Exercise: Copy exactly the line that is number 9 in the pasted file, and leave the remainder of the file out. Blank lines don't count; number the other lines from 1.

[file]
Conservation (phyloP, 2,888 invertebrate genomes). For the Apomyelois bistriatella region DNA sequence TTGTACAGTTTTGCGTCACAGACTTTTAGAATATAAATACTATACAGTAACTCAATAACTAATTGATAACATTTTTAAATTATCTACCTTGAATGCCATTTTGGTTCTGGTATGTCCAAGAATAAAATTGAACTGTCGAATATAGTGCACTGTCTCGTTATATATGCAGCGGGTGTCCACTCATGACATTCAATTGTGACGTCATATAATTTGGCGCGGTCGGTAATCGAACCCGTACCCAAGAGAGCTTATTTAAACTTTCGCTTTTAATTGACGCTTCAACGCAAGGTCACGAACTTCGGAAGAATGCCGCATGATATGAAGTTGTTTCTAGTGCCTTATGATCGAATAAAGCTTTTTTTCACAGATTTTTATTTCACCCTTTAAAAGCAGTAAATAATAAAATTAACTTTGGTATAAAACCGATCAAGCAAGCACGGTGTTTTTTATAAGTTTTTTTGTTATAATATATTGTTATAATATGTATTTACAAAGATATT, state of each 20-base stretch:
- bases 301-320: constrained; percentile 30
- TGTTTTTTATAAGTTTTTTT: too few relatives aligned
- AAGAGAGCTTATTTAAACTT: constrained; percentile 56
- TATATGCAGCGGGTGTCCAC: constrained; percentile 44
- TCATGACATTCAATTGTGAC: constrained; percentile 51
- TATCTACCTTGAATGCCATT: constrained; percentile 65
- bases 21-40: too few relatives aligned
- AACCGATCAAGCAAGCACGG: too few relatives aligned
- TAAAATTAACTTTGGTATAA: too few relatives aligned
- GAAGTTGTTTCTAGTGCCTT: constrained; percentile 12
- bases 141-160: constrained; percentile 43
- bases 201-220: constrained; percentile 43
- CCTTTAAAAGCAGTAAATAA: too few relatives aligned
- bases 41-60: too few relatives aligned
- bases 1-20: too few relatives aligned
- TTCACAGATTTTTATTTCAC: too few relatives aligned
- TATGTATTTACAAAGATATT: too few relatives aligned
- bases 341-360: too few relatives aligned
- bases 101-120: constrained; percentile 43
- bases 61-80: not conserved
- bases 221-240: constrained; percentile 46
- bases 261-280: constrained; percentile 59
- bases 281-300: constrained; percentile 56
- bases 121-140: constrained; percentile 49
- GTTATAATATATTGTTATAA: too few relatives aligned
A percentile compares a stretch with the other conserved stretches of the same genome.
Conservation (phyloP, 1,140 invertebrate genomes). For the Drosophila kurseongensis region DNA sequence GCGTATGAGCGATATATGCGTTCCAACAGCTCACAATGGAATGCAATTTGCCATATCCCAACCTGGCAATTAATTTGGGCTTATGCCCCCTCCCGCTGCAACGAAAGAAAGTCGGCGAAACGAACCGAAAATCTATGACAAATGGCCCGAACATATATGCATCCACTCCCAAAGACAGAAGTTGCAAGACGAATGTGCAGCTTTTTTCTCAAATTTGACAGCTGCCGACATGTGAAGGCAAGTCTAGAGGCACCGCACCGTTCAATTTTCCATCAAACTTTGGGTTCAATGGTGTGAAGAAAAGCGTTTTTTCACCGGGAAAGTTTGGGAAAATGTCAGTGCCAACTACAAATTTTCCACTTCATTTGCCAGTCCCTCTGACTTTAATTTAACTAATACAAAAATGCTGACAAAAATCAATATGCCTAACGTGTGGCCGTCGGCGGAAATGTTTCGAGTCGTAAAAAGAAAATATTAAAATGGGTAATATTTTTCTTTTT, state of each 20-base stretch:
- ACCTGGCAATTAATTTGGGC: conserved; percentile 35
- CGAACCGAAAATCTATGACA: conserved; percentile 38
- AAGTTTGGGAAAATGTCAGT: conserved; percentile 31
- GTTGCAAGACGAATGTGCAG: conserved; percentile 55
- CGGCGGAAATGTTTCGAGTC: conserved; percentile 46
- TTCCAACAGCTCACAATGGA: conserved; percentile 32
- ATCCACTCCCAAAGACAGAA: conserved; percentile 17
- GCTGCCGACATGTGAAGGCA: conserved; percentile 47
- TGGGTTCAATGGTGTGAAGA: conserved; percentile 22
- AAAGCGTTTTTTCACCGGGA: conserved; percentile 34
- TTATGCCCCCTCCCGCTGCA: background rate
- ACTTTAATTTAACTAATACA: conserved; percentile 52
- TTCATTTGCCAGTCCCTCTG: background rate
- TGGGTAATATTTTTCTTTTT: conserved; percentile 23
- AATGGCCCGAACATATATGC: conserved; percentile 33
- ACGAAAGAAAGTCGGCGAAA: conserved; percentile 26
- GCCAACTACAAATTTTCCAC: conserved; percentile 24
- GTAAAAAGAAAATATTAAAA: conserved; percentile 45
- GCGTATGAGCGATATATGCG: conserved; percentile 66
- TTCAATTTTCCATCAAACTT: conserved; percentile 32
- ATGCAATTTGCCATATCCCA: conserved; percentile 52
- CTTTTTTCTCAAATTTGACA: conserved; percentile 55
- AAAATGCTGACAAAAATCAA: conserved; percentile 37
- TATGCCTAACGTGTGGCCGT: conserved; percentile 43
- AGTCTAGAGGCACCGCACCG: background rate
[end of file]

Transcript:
- AACCGATCAAGCAAGCACGG: too few relatives aligned